Dr. Dinos Kountouras BDS, MSc, PhD is a dentist at Dental Implants and Aesthetics in Queensland, Australia. He recently conducted a clinical case using the PIC system for a full mouth rehabilitation with a digital workflow.
A 60-year-old female patient was referred to Dr. Dinos Kountouras by her general dentist to receive a full mouth rehabilitation treatment.
The patient’s main complaint was that the aesthetics of her smile were lost over the years and her oral function was compromised due to the wear of her teeth. She was aware of having a tooth grinding habit and her treatment wish was to obtain a fixed rehabilitation that would best address all her aesthetic and functional demands.
The patient's medical records indicated a history of chronic acid reflux that was improved over the last years with medication and a change of diet.
Patient records were taken (photographic, intraoral scanning using a Trios® device, face scanning using a RayFace® device, digital recording of jaw motion using a MODJAW® device, CBCT and radiographic examination) and used to build a virtual patient.
The patient was presented with various treatment options. In the maxilla, she decided to proceed with the extraction of all her maxillary teeth and the placement of 6 implants to retain and support a fixed prosthesis. In the mandible, she decided to proceed with a restoration of all her mandibular teeth with minimally invasive bonded ceramic restorations.
All digital patient record files were imported in exocad® to proceed with a facially driven digital design of the smile in centric relation using the patient's own jaw movements as exported by the MODJAW® device.
A digital wax up was created, and silicon keys were made.
An immediate intraoral mockup was tested to gain some feedback from the patient regarding the aesthetics of the proposed smile.
The patient was happy with the aesthetics achieved. Therefore, they proceeded with the manufacturing of PMMA temporaries according to the accepted intraoral mockup.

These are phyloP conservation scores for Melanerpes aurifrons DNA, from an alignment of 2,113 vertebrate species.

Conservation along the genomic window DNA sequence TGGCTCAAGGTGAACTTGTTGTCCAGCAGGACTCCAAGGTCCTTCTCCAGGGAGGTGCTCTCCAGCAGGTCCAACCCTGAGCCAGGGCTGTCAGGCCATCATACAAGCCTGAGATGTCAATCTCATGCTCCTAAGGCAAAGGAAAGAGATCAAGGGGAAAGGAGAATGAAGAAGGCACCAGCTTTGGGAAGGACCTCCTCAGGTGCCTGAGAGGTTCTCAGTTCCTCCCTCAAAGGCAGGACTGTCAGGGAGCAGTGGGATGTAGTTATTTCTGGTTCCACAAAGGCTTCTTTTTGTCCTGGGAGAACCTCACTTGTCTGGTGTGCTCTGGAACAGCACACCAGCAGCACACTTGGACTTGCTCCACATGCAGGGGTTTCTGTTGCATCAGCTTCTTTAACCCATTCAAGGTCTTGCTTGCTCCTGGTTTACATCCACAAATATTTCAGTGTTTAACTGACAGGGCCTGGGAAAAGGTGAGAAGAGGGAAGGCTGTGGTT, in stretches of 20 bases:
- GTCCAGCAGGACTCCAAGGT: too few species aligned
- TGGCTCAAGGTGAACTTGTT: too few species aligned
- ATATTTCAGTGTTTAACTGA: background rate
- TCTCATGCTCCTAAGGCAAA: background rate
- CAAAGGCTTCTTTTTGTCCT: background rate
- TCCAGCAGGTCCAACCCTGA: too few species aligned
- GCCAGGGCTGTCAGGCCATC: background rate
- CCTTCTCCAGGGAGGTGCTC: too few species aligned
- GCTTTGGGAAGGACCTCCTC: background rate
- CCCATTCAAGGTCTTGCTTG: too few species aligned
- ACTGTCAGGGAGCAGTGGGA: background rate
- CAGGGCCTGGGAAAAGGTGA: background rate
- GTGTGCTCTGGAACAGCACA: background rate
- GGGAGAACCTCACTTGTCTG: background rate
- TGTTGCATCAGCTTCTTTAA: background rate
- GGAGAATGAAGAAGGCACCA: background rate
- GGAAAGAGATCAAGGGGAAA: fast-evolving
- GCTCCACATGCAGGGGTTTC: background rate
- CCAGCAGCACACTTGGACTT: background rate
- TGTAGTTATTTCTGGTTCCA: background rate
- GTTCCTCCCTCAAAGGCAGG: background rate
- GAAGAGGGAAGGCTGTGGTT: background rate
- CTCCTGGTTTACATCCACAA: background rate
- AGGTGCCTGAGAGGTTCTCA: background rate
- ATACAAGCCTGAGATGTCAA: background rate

In the maxilla, a staged extraction approach was chosen, by maintaining 3 natural teeth so that a fixed tooth borne PMMA provisional restoration could be delivered.
This way, the patient had the opportunity to assess the aesthetics long term and function of the prescribed tooth set up. At the same time the provisional retention of teeth aided towards the accurate intraoral stabilization of the surgical implant guide.
The provisional prosthesis was worn by the patient for about 8 weeks. The patient remained happy with the function and aesthetics achieved and there was no need for any further adjustments.
6 implants were placed with a prosthetically driven approach according to the tooth setup of the provisional prosthesis using a universal guided surgery system (Sireal® by Southern Implants). The implants were immediately loaded using a titanium reinforced PMMA provisional.
6 months later, the implant positions were captured using the PIC system.
An intraoral scan of the provisional restorations and a scan of the maxillary soft tissues were also done using the Trios® device.
A new digital record of the mandibular jaw motion with the provisionals using the MODJAW® device was also obtained in order to ensure the accurate record and orientation of all jaw movements at the established treatment position.
The lower teeth were prepped, and a final impression was taken. The PIC file together with the rest of the soft tissue data files were imported in exocad® in order to design the final implant borne maxillary prosthesis, and the minimally invasive bonded ceramic mandibular restorations.
A 3D-printed composite maxillary prosthesis was manufactured and tried to assess the passivity fit, and visualize and assess the occlusal contacts as well as confirm the position of the teeth before the manufacturing of the final prosthesis.
The 3D-printed prosthesis was perfectly adapted, the occlusal contacts were refined using the Tscan® device and the patient was very happy with the final tooth position.
Minimally invasive veneer and tabletop CAD ceramic restorations were manufactured and bonded to the mandibular teeth.
The final maxillary implant prosthesis was manufactured by first milling a cobalt chrome framework and then milling and bonding a zircon full contour overlay bridge over the framework.
The zircon bridge was minimally layered with porcelain to enhance the final aesthetics.
The upper final implant prosthesis was delivered. The passivity of fit was superb, the patient was very happy with the aesthetic and functional results achieved. The prosthesis was finally torqued in place at the review appointment.
A night guard was also delivered at the end of the treatment.
This clinical case wouldn't be possible without the help of Werner Sauer Smile Design, in Brisbane, Australia providing technical work.
This case was done by Dr. Dinos Kountouras at Dental Implants and Aesthetics in Gold Coast, Queensland, Australia.